Together with ISDS, another crucial aspect of TTIP is the aim to ‘harmonise standards’. Given the huge differences in the approaches adopted by EU and USA for what concerns consumers’ protection, the harmonisation of standards will probably lead to a ‘race to the bottom’. According to Friends of the Earth Europe ‘the analysis of the draft published by the EU raises a number of concerns about the impact on food safety and animal welfare, including: the priority given to maximizing trade, the shift of power from national governments to a new trade committee, the threat to the ability of local authorities to set higher standards, the risk of minimal health and safety checks for novel foods (including GMOs, cloned animals, and nano materials), non-binding provisions for animal welfare, and the required adoption of international food standards established through the World Trade Organisation (WTO).’
Furthermore, it is still not clear which will be the effect of TTIP on services in general (apart from audiovisual services which have been excluded due to strong French opposition). Indeed, there is the possibility that public services, such as health and education, will be object of privatisation and opened to US investments and management and are going to constitute a new attractive market for profits.
Until now, we have focused on the most controversial aspects of the treaty, but there is another missing point, the estimation of its expected effect in economic terms! Even on this aspect, there is no clear and shared opinion. A rather intense discussion among economists has taken place recently. On one side, the economist Capaldo in his paper (2014) simulated ‘the impact of TTIP on the global economy in a context of protracted austerity and low growth especially in the EU and US using the United Nations Global Policy Model”. His results appear very different from the one obtained by other economists using World Bank-style Computable General Equilibrium (CGE) models. Capaldo projects that ‘TTIP will lead to a contraction of GDP, personal incomes and employment.’ He also projects ‘an increase in financial instability and a continuing downward trend in the labour share of GDP.’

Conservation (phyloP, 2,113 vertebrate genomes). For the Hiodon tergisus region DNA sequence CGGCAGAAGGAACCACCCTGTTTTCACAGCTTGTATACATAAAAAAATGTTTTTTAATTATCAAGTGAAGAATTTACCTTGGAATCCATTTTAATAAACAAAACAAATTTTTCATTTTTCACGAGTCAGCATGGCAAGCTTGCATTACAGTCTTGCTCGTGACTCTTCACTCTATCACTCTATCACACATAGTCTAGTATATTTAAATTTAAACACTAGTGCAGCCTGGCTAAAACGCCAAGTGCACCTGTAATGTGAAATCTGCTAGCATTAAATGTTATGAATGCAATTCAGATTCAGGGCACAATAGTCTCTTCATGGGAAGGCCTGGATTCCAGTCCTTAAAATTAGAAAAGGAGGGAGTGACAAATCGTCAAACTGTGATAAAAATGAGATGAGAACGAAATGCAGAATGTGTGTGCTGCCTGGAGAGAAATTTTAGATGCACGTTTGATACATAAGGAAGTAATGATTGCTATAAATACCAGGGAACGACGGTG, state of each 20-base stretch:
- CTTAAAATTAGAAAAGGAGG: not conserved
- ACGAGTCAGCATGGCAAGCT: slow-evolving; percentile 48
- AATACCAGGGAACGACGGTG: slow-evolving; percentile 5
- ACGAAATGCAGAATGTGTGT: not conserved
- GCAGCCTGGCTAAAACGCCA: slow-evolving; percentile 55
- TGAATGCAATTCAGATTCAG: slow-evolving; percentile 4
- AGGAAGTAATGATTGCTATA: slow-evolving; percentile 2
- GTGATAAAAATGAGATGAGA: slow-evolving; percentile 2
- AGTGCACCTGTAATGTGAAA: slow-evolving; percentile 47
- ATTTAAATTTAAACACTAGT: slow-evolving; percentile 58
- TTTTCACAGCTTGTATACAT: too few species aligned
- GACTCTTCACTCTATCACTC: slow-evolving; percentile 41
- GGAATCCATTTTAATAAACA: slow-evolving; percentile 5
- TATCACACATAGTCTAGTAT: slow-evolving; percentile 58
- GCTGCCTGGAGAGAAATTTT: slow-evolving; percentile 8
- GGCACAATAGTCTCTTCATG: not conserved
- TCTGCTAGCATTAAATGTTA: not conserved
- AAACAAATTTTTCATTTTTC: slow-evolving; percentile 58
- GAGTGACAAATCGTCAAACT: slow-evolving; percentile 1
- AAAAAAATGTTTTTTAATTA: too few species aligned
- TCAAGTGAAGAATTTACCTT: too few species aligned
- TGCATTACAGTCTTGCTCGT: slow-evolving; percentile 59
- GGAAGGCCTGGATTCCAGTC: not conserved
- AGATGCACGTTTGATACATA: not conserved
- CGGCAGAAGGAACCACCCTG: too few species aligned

Capaldo’s paper was widely criticised by economists of ECIPE according to which ‘Capaldo has chosen a model that is by and large a demand-driven model that does not make efforts to capture the supply-side effects of trade, which are the effects that are proven to be the core positive effects of trade liberalisation. Equally problematic, the model is not designed to assess the effect on trade from trade agreements – in fact, the model is profoundly ill suited for such an exercise.’
This debate, still open and unsolved, underlines how important the choice of the conceptual framework is in economics, specifically the model and its assumptions, as was also pointed out in Capaldo’s reply.
The famous sentence of the eminent economist Samuelson comes to mind: ‘Let those who will write the nation’s laws if I can write its textbooks.’ Models can reflect different views of society and their results and their policy implications may be very different. Thus, we should always enlarge our perspective, considering historical examples and evaluating not only the mere economic effects, but the broader range of effects in terms of equity, welfare, sustainability and people’s rights.
However, there is also a positive aspect behind TTIP: the rediscovered sense of political participation and awareness among European citizens explicitly represented by the creation of the STOP TTIP network that keeps expanding day by day.
Through this network, people around Europe have been informing the public opinion about the treaty, which was almost unknown by the vast majority one year ago, they pressured and forced the EU to release some of the documents and they have organised campaigns to collect signatures against the treaty, created local groups and organised a big manifestation on the 18th of April 2015 in many European cities.
Still, Europe and the USA go on with their negotiations and on the 9th of June the Members of the European Parliament will have to bring out their final vote on TTIP, even if this will not yet be the final round on ratification.
In a recent article, Michael Schwartz and Kevin Young underline the necessity for social movements of targeting corporations, recognising the powerful role they play in our society and in order to promote bigger changes also at institutional level. TTIP represents in some way a synthesis of the two: we have corporations and governments negotiating lower standards, enhancing market freedom and neglecting any room for citizens’ opinions. Thus, it is, indeed, not simply a trade agreement, it is much more than this and we should all make our voices heard.
Click here to download this article in PDF-format.
With thanks to Simone Esposito (Stop TTIP Italy) for his suggestions.
(1) Australia, Brunei, Canada, Chile, Japan, Malaysia, Mexico, New Zealand, Peru, Singapore, the United States and Vietnam.